The U.S. Supreme Court has refused to hear the case of ivi, a pay TV service that streamed over-the-air TV signals on the Internet without a license from broadcasters.
The high court denied ivi’s “petition for certiorari” and refused to hear the case. This means a Second Circuit court decision upholding an injunction against the service will remain intact.
ABC, CBS, NBC, Fox and other station owners had sued ivi in 2010 for copyright infringement because ivi, a three-year-old company, retransmitted TV signals and streamed them over the Internet to subscribers who paid a monthly fee. The broadcasters claimed ivi retransmitted the signals, which are downloaded on ivi’s dedicated TV player, without copyright permission.
Ivi argued that it should be defined as a cable operator and pay only a compulsory copyright license. The previously FCC refused that definition of the company.
The ivi case is a precursor to a much tougher Internet case for broadcasters. The same group of broadcasters is suing Aereo, another streaming service in New York City backed by deep-pocketed media mogul Barry Diller.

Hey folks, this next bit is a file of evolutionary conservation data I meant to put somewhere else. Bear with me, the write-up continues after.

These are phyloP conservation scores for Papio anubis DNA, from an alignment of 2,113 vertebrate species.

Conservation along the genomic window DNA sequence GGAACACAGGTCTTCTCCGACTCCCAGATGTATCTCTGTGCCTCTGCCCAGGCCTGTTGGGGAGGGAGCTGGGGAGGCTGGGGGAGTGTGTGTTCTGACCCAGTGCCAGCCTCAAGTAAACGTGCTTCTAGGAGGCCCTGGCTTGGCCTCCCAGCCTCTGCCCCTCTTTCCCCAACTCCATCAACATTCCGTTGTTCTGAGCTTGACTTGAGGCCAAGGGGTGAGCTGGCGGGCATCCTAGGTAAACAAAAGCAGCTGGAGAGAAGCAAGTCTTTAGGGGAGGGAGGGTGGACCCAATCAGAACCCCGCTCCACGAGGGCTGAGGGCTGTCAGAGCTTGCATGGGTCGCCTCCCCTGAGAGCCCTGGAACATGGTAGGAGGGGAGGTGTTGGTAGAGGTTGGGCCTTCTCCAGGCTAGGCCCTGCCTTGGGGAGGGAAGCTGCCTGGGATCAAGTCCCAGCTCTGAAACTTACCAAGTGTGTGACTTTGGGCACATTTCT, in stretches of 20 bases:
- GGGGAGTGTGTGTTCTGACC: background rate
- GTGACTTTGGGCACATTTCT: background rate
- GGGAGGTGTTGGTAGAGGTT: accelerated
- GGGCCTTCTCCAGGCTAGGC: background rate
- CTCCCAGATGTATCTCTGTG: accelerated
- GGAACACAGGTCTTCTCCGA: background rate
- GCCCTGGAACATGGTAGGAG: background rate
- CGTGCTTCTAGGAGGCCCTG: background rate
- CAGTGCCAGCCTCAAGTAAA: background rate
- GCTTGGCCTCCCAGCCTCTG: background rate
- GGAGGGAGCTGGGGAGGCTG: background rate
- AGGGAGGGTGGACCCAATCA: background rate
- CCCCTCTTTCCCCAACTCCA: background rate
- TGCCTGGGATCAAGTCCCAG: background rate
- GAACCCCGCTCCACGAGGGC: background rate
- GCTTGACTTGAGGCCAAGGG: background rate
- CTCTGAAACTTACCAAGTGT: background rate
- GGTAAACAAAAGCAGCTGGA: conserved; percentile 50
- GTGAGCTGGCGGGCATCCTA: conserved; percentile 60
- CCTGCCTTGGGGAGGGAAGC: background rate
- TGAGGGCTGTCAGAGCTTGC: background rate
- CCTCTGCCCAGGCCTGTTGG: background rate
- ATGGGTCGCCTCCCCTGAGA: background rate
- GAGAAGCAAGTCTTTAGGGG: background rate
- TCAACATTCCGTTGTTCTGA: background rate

The Aereo case is different, however. Rather than just taking content from broadcasters, Aereo rents subscribers an antenna to pick up the signals to be streamed via the Internet, thus avoiding the copyright issues. So far, Aereo has fought the broadcasters successfully in court. A federal judge in New York ruled in July that the service doesn't appear to violate copyright law because individual subscribers are assigned their own, tiny antenna at Aereo's Brooklyn data center, making it similar to the free signal a consumer would get with a regular antenna at home.
The company recently announced it would bring its $8-a-month service to Boston, Chicago, Philadelphia, Washington and 18 other markets in the U.S., as well as to New York's suburbs. It’s currently only available in New York City.
As to the court decision regarding ivi, NAB spokesman Dennis Wharton said his organization agrees that the injunction protects against the misuse of broadcast network content.
“NAB is pleased the Supreme Court refused to review the finding that ivi’s unauthorized retransmission of TV programming over the Internet without the permission of content owners is illegal,” Wharton said.